This grant will establish an interdisciplinary collaborative facility, the Aerogel Fabrication, Characterization, and Applications Lab (AFCAL), for faculty and student researchers in the Mechanical Engineering and Chemistry Departments at Union College. An aerogel is a fragile nanostructure consisting of approximately 90-99% air (volume ratio), contained in an intricate pore structure with pore sizes primarily in the 2 to 50 nm range. An aerogel is formed by a highly cross-linked polymerization reaction and drying phase. The polymerization process forms a solid network surrounded by a liquid (sol-gel). The drying process removes the liquid and leaves behind a delicate pore structure. This pore structure gives aerogels the lowest known density, index of refraction, thermal, electrical, and acoustical conductivities of any solid material.
The funds provided will purchase the equipment necessary to implement two aerogel fabrication techniques: an automated pressure and temperature controlled hydraulic press and a critical point drying system; and equipment to characterize those aerogels: a thermal constants analyzer, a gas adsorption system, an integrating sphere spectrophotometer, and a fluorescence spectrometer.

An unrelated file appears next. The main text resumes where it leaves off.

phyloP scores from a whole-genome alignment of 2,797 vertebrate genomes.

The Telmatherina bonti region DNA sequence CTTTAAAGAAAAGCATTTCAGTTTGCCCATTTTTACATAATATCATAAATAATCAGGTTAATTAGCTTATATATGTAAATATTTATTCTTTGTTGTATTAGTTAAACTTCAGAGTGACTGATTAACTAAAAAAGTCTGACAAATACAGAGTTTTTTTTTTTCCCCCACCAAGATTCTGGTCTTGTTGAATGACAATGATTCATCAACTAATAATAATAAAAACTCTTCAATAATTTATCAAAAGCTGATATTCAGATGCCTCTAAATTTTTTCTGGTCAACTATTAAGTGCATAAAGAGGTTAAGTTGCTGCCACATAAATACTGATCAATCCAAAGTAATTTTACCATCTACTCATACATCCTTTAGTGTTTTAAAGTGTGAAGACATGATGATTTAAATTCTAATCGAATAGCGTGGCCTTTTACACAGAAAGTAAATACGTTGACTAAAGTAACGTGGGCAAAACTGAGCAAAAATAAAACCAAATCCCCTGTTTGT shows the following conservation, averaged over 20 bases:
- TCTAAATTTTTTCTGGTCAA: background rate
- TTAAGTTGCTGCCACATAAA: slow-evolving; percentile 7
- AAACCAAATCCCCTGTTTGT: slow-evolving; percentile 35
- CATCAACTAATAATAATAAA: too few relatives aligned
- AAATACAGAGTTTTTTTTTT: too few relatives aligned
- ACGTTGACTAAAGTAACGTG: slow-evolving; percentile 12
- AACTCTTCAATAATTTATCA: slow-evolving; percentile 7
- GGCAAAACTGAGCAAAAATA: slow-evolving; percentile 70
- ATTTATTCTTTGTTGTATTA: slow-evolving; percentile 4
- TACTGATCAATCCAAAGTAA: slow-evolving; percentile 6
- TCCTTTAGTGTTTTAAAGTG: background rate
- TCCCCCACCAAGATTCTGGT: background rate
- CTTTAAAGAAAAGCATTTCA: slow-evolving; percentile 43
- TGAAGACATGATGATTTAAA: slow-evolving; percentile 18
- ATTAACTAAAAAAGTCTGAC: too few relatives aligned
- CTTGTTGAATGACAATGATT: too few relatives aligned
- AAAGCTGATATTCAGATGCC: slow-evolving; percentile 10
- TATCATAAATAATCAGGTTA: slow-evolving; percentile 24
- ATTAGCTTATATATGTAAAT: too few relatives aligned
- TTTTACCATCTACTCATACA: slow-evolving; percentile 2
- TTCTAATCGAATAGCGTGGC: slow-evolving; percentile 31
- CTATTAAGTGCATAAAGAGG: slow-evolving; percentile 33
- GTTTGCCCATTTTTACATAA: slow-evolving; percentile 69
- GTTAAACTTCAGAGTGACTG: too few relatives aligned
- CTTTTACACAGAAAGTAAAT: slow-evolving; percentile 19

The AFCAL facility will be used by faculty and students in Mechanical Engineering and Chemistry to: (1) further develop a new aerogel fabrication technique and perform fundamental studies on the effects of chemical reagents and process variables on the aerogel nanostructure, (2) characterize the thermal and optical properties of silica aerogels, (3) use fluorescence spectroscopy to perform fundamental studies of aerogel structure & applications of aerogels to chemical sensing, and (4) develop inorganic-organic scintillator composites and perform fundamental studies of the inclusion chemistry of aerogels.
The Union College Mechanical Engineering and Chemistry Departments have a demonstrated history of excellence in introducing students to research at a formative stage of their academic careers, providing students with coursework that provides the necessary background for success in graduate studies, and placing these students successfully in graduate programs and industrial positions. As a result, these departments have had an impact on the scientific infrastructure of this nation. The four co-PI's will continue to involve undergraduate students in their research, including students from traditionally underrepresented groups, and to encourage their students to consider graduate studies in engineering- and science-related fields and careers in research.